Las Vegas was warm on this fourth day of summer. The Sports Pavilion at Caesars Palace was packed as fans were excited to see a pair of top 10 Welterweights get down to business.
On June 24, former 1976 Olympic gold medalist Sugar Ray Leonard (22-0, 13 KOs), who was ranked third in the world, would square off against sixth ranked Tony Chiaverini (30-4, 21 KOs).
The year was 1979.
Chiaverini, 26, was a tough, hard punching southpaw from Kansas City. With granite in his chin and power in both hands he had been stopped only once in his career. Cosell liked Chiaverini’s attacking style. “He’s a man who likes to cut the ring in half, and as I said, work the body over then brings the blows up to the head. And he has knockout power.”
The 23-year-old Leonard, who had zip in his own punches, was more widely viewed as the sleek, slick boxer who could use his faster hands and quicker feet to outhustle and outbox Chiaverini. His trainer, Angelo Dundee, proposed that the only way to fight a southpaw was to be aggressive.
Cosell loved the Leonard style. “Leonard, quick handed, quick footed fighter. Better punching ability than given credit for.”
After quick instructions at mid ring by referee Ferd Hernandez, Round 1 got underway. The backdrop inside the Pavilion set the stage as a large blue and white Caesars sign hung in the backdrop. The red, white, and blue lights above the ring matched the ropes and ring apron.
Calling the fight live for ABC Wide World of Sports was Howard Cosell. The atmosphere inside Caesars was electric, “They have been playing the record, the Kansas City record for the last hour. We’re going to Kansas City.”
Both men wore white trunks, Chiaverini’s trimmed in blue and Leonard’s trimmed in both blue and red. Each fighter wore black gloves and immediately met in the center of the ring to begin the afternoon’s affair.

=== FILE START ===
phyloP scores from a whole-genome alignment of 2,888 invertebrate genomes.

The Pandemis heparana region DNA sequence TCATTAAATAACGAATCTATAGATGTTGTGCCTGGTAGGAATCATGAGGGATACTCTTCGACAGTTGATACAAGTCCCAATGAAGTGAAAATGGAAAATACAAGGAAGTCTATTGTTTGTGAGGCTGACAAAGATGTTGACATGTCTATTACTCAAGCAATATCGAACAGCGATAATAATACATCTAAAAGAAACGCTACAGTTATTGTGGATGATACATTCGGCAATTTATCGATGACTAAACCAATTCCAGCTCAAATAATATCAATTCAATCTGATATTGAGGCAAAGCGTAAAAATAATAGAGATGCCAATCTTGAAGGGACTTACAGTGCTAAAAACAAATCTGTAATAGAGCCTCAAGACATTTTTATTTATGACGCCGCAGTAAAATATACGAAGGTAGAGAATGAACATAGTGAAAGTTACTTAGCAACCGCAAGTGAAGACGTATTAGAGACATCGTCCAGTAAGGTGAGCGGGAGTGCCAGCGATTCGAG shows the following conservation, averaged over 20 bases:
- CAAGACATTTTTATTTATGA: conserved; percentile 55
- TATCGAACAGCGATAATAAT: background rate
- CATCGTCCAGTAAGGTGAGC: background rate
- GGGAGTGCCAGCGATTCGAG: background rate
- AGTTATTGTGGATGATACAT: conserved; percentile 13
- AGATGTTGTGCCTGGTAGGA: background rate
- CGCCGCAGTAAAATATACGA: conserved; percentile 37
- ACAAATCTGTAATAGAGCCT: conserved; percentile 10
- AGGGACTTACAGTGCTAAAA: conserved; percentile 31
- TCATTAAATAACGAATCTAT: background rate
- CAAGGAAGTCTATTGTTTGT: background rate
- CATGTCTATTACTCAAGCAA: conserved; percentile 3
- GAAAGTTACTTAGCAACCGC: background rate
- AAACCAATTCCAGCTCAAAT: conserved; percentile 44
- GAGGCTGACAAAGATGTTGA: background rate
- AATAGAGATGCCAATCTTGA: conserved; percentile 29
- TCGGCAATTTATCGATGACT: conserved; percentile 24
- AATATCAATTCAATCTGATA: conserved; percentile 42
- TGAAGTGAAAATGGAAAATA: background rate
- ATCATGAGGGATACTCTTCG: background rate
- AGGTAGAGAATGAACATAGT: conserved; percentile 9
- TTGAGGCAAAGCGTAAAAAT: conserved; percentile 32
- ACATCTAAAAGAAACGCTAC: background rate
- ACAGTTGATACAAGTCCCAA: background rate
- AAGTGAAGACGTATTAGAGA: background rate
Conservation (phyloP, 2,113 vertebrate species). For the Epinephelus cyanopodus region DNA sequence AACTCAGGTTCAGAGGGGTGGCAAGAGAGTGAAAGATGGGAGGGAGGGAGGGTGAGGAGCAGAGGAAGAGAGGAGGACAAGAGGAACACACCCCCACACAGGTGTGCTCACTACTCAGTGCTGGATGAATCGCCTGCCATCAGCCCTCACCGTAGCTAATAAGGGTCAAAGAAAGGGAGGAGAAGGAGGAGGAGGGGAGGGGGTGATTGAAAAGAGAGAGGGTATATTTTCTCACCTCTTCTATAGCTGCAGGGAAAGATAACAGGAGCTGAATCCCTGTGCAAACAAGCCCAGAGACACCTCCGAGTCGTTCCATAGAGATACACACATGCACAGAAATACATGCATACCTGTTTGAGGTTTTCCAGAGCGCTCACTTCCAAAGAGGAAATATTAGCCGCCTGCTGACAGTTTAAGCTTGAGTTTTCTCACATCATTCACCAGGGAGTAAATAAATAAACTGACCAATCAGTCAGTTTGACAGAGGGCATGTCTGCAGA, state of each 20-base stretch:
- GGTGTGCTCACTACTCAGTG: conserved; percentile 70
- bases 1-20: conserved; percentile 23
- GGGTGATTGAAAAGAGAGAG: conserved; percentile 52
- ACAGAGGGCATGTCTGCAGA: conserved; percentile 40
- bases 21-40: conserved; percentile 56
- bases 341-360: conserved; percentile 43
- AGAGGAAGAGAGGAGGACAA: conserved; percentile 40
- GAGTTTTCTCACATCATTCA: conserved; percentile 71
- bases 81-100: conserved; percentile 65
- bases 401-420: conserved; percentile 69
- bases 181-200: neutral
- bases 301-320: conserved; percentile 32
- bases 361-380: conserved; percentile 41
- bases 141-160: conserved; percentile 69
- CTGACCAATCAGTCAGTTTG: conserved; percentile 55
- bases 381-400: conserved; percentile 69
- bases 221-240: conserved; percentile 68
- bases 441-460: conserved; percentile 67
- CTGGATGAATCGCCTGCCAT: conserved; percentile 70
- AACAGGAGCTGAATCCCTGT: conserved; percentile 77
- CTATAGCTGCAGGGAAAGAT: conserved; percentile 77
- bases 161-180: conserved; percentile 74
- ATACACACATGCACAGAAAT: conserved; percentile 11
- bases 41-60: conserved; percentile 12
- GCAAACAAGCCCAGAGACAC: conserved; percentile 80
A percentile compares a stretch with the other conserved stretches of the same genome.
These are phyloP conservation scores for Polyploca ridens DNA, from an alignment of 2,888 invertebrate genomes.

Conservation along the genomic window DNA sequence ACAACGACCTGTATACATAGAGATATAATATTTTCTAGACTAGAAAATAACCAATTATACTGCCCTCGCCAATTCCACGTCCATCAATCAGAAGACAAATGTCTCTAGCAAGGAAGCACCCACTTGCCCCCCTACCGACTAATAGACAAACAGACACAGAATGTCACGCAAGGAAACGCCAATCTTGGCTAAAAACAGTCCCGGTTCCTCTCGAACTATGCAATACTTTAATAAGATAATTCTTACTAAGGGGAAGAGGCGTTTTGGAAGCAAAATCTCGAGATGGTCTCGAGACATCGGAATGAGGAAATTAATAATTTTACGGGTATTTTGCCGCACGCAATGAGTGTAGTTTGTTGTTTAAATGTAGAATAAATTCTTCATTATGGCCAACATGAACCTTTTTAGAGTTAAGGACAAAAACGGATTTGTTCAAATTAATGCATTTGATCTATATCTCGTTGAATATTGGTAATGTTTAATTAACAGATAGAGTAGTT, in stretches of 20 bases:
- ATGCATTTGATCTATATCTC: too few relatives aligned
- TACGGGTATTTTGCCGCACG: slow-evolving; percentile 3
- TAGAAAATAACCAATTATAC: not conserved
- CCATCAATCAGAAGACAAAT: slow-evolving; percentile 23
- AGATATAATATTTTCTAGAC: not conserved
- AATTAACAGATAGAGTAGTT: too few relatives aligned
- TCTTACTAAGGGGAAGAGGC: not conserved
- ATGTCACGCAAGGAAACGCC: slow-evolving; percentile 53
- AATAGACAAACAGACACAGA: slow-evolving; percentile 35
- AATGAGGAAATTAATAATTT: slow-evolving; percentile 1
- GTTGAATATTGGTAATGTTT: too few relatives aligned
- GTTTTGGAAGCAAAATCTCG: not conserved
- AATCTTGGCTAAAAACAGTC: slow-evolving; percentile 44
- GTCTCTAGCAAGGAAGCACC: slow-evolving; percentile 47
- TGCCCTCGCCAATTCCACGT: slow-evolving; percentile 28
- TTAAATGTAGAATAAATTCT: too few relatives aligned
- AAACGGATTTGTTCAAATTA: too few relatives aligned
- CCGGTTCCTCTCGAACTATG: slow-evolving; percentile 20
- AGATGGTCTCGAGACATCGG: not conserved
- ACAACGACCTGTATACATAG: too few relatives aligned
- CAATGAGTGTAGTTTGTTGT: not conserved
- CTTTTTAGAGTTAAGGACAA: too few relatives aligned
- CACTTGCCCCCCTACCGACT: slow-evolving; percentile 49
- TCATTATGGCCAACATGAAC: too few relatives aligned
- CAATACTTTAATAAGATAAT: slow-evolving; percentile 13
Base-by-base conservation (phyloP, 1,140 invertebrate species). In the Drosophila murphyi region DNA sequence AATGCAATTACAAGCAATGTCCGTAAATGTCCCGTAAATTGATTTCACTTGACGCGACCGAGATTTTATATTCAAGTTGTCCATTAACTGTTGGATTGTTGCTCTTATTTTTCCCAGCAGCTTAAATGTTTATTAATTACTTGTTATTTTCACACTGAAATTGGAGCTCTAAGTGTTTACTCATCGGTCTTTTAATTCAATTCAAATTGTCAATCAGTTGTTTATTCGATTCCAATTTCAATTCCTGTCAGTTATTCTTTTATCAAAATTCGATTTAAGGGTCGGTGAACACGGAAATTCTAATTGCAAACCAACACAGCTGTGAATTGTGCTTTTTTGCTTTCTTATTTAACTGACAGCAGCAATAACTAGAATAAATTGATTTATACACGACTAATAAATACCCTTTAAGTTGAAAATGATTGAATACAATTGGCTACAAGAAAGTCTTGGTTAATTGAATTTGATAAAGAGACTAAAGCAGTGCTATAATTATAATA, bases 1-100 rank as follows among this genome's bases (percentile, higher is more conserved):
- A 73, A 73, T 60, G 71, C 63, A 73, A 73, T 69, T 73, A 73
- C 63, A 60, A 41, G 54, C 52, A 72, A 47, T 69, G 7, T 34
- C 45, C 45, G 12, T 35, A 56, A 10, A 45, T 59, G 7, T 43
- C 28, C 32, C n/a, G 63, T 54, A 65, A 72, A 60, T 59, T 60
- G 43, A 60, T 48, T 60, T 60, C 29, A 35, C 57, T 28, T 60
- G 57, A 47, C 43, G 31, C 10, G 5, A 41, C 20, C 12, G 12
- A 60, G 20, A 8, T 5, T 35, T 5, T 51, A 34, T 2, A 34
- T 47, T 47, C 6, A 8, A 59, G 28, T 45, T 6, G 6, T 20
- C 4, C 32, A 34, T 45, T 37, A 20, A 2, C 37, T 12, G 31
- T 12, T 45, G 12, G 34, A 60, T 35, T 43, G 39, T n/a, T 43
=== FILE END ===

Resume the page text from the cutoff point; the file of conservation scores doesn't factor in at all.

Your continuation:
The early going saw Leonard pumping his left jab into Chiaverini’s face. As Leonard slowly moved backward, Chiaverini inched forward and hooked to the body. The initial action set the stage for boxer versus puncher, Leonard popping and moving, Chiaverini stalking and looking to hammer to the ribcage.
Halfway through Round 2, both fighters opened up and were comfortable slugging. The crowd roared as Cosell got excited. “Now Chiaverini is becoming more aggressive. Chiaverini got in a left lead and he paid for it with those rapid Leonard combinations! Oh! A stunning right! You saw it! To the left jaw of Chiaverini!”
Both fighters slapped gloves as the bell sounded to end the second. The action was intense, however, Leonard seemed to get the better of it in the first six minutes.
Rounds 3 and 4 saw Chiaverini switch back and forth from southpaw to conventional. He continued blasting to the body and began mixing in left hooks upstairs. Leonard was taking the punches well and firing back with sizzling combinations, moving in and out with more and more ease as the seconds ticked by.
Cosell summarized the give and take. “It’s been an action fight, mostly by Sugar Ray Leonard. Chiaverini has had a hard time scoring. On three occasions, he got blows in and the Kansas City coterie went wild!”
Midway through Round 4, Leonard went to the ropes and Chiaverini bombed away to the head and to the body. While Leonard tried to fight his way off the ropes, Chiaverini bullied him in a neutral corner.
Cosell’s voice rose over the increasing wave of sound coming from inside the Caesars Sports Pavilion, “Chiaverini got in a good blow to the midsection. Now he’s telling Chiaverini to come on. Now, Leonard is just cleaning up on Chiaverini!”
The fight moved back to the center of the ring where Leonard began teeing off, swarming Chiaverini with his superior hand speed and hammering him with left jabs and vicious right crosses.
The crowd stood and applauded as Round 4 came to a close.
The bell sounded for Round 5 and, swollen and cut under the right eye, Chiaverini was unable to continue. Cosell wailed, “Chiaverini could not come out for the fifth round! He said he would have him figured out by the third or fourth round. It turned out to be both rounds! This young fighter is on the precipice of professional greatness.”
Leonard found greatness and, just five months later, stopped Wilfred Benitez to win the Welterweight crown. He would go on to win titles in five different weight classes and is ranked among the greatest fighters in the history of the sport.
Chiaverini would also meet Benitez in August of 1980. He was stopped in the eighth round and would later retire from the sport in 1983.